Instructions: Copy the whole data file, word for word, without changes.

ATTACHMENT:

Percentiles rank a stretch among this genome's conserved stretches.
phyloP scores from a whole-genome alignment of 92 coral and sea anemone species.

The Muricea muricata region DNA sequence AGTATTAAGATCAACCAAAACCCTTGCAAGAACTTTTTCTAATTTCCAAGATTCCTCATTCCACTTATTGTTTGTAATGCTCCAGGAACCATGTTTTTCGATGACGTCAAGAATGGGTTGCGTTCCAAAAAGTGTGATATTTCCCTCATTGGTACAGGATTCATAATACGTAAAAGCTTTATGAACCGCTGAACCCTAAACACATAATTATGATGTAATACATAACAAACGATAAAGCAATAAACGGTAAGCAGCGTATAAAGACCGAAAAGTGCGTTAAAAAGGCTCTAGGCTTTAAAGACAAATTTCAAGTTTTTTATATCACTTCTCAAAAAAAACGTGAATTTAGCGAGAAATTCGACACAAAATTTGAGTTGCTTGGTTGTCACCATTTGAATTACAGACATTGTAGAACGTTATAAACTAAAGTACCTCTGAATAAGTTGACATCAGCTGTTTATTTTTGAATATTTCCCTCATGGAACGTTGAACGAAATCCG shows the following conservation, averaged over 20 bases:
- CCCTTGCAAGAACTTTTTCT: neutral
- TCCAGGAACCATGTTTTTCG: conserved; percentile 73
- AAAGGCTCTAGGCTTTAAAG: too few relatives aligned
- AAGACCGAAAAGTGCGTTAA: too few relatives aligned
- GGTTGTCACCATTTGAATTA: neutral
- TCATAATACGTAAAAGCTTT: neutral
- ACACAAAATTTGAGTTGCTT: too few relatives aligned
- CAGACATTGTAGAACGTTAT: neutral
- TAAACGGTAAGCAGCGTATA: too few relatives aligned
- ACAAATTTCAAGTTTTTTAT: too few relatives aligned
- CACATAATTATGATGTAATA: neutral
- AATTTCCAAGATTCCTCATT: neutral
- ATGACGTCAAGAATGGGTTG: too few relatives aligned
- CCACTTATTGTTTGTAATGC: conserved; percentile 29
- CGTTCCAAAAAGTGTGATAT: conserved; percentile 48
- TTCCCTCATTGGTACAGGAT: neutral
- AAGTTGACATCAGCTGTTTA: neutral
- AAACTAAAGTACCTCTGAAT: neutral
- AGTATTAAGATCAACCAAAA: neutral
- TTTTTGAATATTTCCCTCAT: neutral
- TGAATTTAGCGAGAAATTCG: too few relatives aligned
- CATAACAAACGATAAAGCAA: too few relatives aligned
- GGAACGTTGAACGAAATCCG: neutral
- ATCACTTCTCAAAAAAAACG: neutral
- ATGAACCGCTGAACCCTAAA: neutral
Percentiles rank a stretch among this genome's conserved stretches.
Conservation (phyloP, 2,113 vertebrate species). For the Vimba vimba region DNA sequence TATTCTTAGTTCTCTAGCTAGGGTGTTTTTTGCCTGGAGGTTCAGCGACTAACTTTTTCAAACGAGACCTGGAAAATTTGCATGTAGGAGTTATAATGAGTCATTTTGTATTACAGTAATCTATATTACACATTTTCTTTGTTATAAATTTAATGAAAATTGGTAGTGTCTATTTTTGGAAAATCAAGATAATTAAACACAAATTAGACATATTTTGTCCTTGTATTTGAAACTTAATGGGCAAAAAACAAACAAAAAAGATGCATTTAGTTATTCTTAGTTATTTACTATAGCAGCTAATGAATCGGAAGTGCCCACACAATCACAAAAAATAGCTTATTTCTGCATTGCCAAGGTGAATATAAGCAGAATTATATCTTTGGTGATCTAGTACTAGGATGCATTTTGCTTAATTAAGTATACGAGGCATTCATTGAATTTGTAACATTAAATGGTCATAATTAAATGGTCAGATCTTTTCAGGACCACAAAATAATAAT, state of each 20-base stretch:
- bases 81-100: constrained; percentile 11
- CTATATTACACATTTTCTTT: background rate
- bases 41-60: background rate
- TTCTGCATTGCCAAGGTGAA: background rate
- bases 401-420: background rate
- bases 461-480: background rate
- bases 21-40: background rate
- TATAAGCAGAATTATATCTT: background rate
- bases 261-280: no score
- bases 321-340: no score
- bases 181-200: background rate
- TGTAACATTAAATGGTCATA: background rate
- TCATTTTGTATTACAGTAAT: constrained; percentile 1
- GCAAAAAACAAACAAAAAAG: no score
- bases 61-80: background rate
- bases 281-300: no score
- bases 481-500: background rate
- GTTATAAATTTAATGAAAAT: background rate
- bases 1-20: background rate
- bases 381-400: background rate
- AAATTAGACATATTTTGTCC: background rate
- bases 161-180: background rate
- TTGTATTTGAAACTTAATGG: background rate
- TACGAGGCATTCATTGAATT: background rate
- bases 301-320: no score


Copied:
Percentiles rank a stretch among this genome's conserved stretches.
phyloP scores from a whole-genome alignment of 92 coral and sea anemone species.

The Muricea muricata region DNA sequence AGTATTAAGATCAACCAAAACCCTTGCAAGAACTTTTTCTAATTTCCAAGATTCCTCATTCCACTTATTGTTTGTAATGCTCCAGGAACCATGTTTTTCGATGACGTCAAGAATGGGTTGCGTTCCAAAAAGTGTGATATTTCCCTCATTGGTACAGGATTCATAATACGTAAAAGCTTTATGAACCGCTGAACCCTAAACACATAATTATGATGTAATACATAACAAACGATAAAGCAATAAACGGTAAGCAGCGTATAAAGACCGAAAAGTGCGTTAAAAAGGCTCTAGGCTTTAAAGACAAATTTCAAGTTTTTTATATCACTTCTCAAAAAAAACGTGAATTTAGCGAGAAATTCGACACAAAATTTGAGTTGCTTGGTTGTCACCATTTGAATTACAGACATTGTAGAACGTTATAAACTAAAGTACCTCTGAATAAGTTGACATCAGCTGTTTATTTTTGAATATTTCCCTCATGGAACGTTGAACGAAATCCG shows the following conservation, averaged over 20 bases:
- CCCTTGCAAGAACTTTTTCT: neutral
- TCCAGGAACCATGTTTTTCG: conserved; percentile 73
- AAAGGCTCTAGGCTTTAAAG: too few relatives aligned
- AAGACCGAAAAGTGCGTTAA: too few relatives aligned
- GGTTGTCACCATTTGAATTA: neutral
- TCATAATACGTAAAAGCTTT: neutral
- ACACAAAATTTGAGTTGCTT: too few relatives aligned
- CAGACATTGTAGAACGTTAT: neutral
- TAAACGGTAAGCAGCGTATA: too few relatives aligned
- ACAAATTTCAAGTTTTTTAT: too few relatives aligned
- CACATAATTATGATGTAATA: neutral
- AATTTCCAAGATTCCTCATT: neutral
- ATGACGTCAAGAATGGGTTG: too few relatives aligned
- CCACTTATTGTTTGTAATGC: conserved; percentile 29
- CGTTCCAAAAAGTGTGATAT: conserved; percentile 48
- TTCCCTCATTGGTACAGGAT: neutral
- AAGTTGACATCAGCTGTTTA: neutral
- AAACTAAAGTACCTCTGAAT: neutral
- AGTATTAAGATCAACCAAAA: neutral
- TTTTTGAATATTTCCCTCAT: neutral
- TGAATTTAGCGAGAAATTCG: too few relatives aligned
- CATAACAAACGATAAAGCAA: too few relatives aligned
- GGAACGTTGAACGAAATCCG: neutral
- ATCACTTCTCAAAAAAAACG: neutral
- ATGAACCGCTGAACCCTAAA: neutral
Percentiles rank a stretch among this genome's conserved stretches.
Conservation (phyloP, 2,113 vertebrate species). For the Vimba vimba region DNA sequence TATTCTTAGTTCTCTAGCTAGGGTGTTTTTTGCCTGGAGGTTCAGCGACTAACTTTTTCAAACGAGACCTGGAAAATTTGCATGTAGGAGTTATAATGAGTCATTTTGTATTACAGTAATCTATATTACACATTTTCTTTGTTATAAATTTAATGAAAATTGGTAGTGTCTATTTTTGGAAAATCAAGATAATTAAACACAAATTAGACATATTTTGTCCTTGTATTTGAAACTTAATGGGCAAAAAACAAACAAAAAAGATGCATTTAGTTATTCTTAGTTATTTACTATAGCAGCTAATGAATCGGAAGTGCCCACACAATCACAAAAAATAGCTTATTTCTGCATTGCCAAGGTGAATATAAGCAGAATTATATCTTTGGTGATCTAGTACTAGGATGCATTTTGCTTAATTAAGTATACGAGGCATTCATTGAATTTGTAACATTAAATGGTCATAATTAAATGGTCAGATCTTTTCAGGACCACAAAATAATAAT, state of each 20-base stretch:
- bases 81-100: constrained; percentile 11
- CTATATTACACATTTTCTTT: background rate
- bases 41-60: background rate
- TTCTGCATTGCCAAGGTGAA: background rate
- bases 401-420: background rate
- bases 461-480: background rate
- bases 21-40: background rate
- TATAAGCAGAATTATATCTT: background rate
- bases 261-280: no score
- bases 321-340: no score
- bases 181-200: background rate
- TGTAACATTAAATGGTCATA: background rate
- TCATTTTGTATTACAGTAAT: constrained; percentile 1
- GCAAAAAACAAACAAAAAAG: no score
- bases 61-80: background rate
- bases 281-300: no score
- bases 481-500: background rate
- GTTATAAATTTAATGAAAAT: background rate
- bases 1-20: background rate
- bases 381-400: background rate
- AAATTAGACATATTTTGTCC: background rate
- bases 161-180: background rate
- TTGTATTTGAAACTTAATGG: background rate
- TACGAGGCATTCATTGAATT: background rate
- bases 301-320: no score